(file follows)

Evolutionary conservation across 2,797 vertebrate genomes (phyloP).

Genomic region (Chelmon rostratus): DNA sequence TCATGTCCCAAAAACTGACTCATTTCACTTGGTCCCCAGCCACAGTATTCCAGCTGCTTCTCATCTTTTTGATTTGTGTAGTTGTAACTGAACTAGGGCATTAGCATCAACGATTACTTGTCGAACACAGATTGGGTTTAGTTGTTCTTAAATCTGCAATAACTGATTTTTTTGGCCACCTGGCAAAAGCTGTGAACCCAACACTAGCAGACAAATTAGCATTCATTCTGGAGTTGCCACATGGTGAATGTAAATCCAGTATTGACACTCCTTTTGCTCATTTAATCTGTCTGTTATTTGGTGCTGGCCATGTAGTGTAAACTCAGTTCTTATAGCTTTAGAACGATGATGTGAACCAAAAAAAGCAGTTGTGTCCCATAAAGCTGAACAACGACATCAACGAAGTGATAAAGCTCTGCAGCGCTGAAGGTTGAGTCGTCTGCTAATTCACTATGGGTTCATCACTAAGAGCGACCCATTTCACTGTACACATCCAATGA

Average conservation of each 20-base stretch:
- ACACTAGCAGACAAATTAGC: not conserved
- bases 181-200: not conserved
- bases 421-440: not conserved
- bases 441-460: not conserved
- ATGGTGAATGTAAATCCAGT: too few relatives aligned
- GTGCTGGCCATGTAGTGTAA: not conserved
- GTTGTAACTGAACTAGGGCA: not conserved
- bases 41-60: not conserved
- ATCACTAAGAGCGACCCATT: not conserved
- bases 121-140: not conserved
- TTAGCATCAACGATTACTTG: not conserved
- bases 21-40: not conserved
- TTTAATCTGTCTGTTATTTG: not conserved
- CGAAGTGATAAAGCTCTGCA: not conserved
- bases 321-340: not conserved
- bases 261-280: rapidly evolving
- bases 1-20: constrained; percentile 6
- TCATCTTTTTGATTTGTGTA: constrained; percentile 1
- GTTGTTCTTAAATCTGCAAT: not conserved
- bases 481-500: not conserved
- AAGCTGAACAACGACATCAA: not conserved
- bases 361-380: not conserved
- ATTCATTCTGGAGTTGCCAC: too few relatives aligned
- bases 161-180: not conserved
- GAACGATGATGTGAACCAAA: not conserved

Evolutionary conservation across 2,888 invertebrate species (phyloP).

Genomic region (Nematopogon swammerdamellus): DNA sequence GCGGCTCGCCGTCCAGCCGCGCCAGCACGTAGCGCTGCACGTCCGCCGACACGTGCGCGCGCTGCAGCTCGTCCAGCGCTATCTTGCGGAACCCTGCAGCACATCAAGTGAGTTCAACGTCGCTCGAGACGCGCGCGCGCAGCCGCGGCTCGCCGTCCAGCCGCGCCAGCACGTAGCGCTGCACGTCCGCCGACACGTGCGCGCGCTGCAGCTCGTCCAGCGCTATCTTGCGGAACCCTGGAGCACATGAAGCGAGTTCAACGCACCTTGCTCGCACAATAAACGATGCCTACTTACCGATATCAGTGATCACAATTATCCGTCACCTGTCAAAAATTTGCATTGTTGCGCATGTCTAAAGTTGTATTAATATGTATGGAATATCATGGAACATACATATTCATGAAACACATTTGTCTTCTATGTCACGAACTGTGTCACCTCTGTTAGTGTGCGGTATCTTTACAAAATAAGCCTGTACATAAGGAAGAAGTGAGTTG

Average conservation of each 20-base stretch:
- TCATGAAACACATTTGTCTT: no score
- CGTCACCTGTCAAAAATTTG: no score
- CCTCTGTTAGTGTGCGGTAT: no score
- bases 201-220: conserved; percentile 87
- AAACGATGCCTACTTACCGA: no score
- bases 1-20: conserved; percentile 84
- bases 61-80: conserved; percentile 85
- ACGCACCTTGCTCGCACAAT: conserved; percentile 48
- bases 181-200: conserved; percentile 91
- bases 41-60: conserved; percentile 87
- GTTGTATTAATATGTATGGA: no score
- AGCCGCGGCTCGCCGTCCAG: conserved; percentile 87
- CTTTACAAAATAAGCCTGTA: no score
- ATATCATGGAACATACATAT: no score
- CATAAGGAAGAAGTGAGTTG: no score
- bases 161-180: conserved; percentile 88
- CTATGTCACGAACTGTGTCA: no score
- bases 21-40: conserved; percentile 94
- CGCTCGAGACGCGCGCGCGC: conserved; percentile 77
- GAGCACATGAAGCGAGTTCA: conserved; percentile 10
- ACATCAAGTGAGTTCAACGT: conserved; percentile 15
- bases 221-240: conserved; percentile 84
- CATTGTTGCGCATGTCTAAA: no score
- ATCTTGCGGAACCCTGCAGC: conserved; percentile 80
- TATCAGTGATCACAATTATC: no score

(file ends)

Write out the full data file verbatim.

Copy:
Evolutionary conservation across 2,797 vertebrate genomes (phyloP).

Genomic region (Chelmon rostratus): DNA sequence TCATGTCCCAAAAACTGACTCATTTCACTTGGTCCCCAGCCACAGTATTCCAGCTGCTTCTCATCTTTTTGATTTGTGTAGTTGTAACTGAACTAGGGCATTAGCATCAACGATTACTTGTCGAACACAGATTGGGTTTAGTTGTTCTTAAATCTGCAATAACTGATTTTTTTGGCCACCTGGCAAAAGCTGTGAACCCAACACTAGCAGACAAATTAGCATTCATTCTGGAGTTGCCACATGGTGAATGTAAATCCAGTATTGACACTCCTTTTGCTCATTTAATCTGTCTGTTATTTGGTGCTGGCCATGTAGTGTAAACTCAGTTCTTATAGCTTTAGAACGATGATGTGAACCAAAAAAAGCAGTTGTGTCCCATAAAGCTGAACAACGACATCAACGAAGTGATAAAGCTCTGCAGCGCTGAAGGTTGAGTCGTCTGCTAATTCACTATGGGTTCATCACTAAGAGCGACCCATTTCACTGTACACATCCAATGA

Average conservation of each 20-base stretch:
- ACACTAGCAGACAAATTAGC: not conserved
- bases 181-200: not conserved
- bases 421-440: not conserved
- bases 441-460: not conserved
- ATGGTGAATGTAAATCCAGT: too few relatives aligned
- GTGCTGGCCATGTAGTGTAA: not conserved
- GTTGTAACTGAACTAGGGCA: not conserved
- bases 41-60: not conserved
- ATCACTAAGAGCGACCCATT: not conserved
- bases 121-140: not conserved
- TTAGCATCAACGATTACTTG: not conserved
- bases 21-40: not conserved
- TTTAATCTGTCTGTTATTTG: not conserved
- CGAAGTGATAAAGCTCTGCA: not conserved
- bases 321-340: not conserved
- bases 261-280: rapidly evolving
- bases 1-20: constrained; percentile 6
- TCATCTTTTTGATTTGTGTA: constrained; percentile 1
- GTTGTTCTTAAATCTGCAAT: not conserved
- bases 481-500: not conserved
- AAGCTGAACAACGACATCAA: not conserved
- bases 361-380: not conserved
- ATTCATTCTGGAGTTGCCAC: too few relatives aligned
- bases 161-180: not conserved
- GAACGATGATGTGAACCAAA: not conserved

Evolutionary conservation across 2,888 invertebrate species (phyloP).

Genomic region (Nematopogon swammerdamellus): DNA sequence GCGGCTCGCCGTCCAGCCGCGCCAGCACGTAGCGCTGCACGTCCGCCGACACGTGCGCGCGCTGCAGCTCGTCCAGCGCTATCTTGCGGAACCCTGCAGCACATCAAGTGAGTTCAACGTCGCTCGAGACGCGCGCGCGCAGCCGCGGCTCGCCGTCCAGCCGCGCCAGCACGTAGCGCTGCACGTCCGCCGACACGTGCGCGCGCTGCAGCTCGTCCAGCGCTATCTTGCGGAACCCTGGAGCACATGAAGCGAGTTCAACGCACCTTGCTCGCACAATAAACGATGCCTACTTACCGATATCAGTGATCACAATTATCCGTCACCTGTCAAAAATTTGCATTGTTGCGCATGTCTAAAGTTGTATTAATATGTATGGAATATCATGGAACATACATATTCATGAAACACATTTGTCTTCTATGTCACGAACTGTGTCACCTCTGTTAGTGTGCGGTATCTTTACAAAATAAGCCTGTACATAAGGAAGAAGTGAGTTG

Average conservation of each 20-base stretch:
- TCATGAAACACATTTGTCTT: no score
- CGTCACCTGTCAAAAATTTG: no score
- CCTCTGTTAGTGTGCGGTAT: no score
- bases 201-220: conserved; percentile 87
- AAACGATGCCTACTTACCGA: no score
- bases 1-20: conserved; percentile 84
- bases 61-80: conserved; percentile 85
- ACGCACCTTGCTCGCACAAT: conserved; percentile 48
- bases 181-200: conserved; percentile 91
- bases 41-60: conserved; percentile 87
- GTTGTATTAATATGTATGGA: no score
- AGCCGCGGCTCGCCGTCCAG: conserved; percentile 87
- CTTTACAAAATAAGCCTGTA: no score
- ATATCATGGAACATACATAT: no score
- CATAAGGAAGAAGTGAGTTG: no score
- bases 161-180: conserved; percentile 88
- CTATGTCACGAACTGTGTCA: no score
- bases 21-40: conserved; percentile 94
- CGCTCGAGACGCGCGCGCGC: conserved; percentile 77
- GAGCACATGAAGCGAGTTCA: conserved; percentile 10
- ACATCAAGTGAGTTCAACGT: conserved; percentile 15
- bases 221-240: conserved; percentile 84
- CATTGTTGCGCATGTCTAAA: no score
- ATCTTGCGGAACCCTGCAGC: conserved; percentile 80
- TATCAGTGATCACAATTATC: no score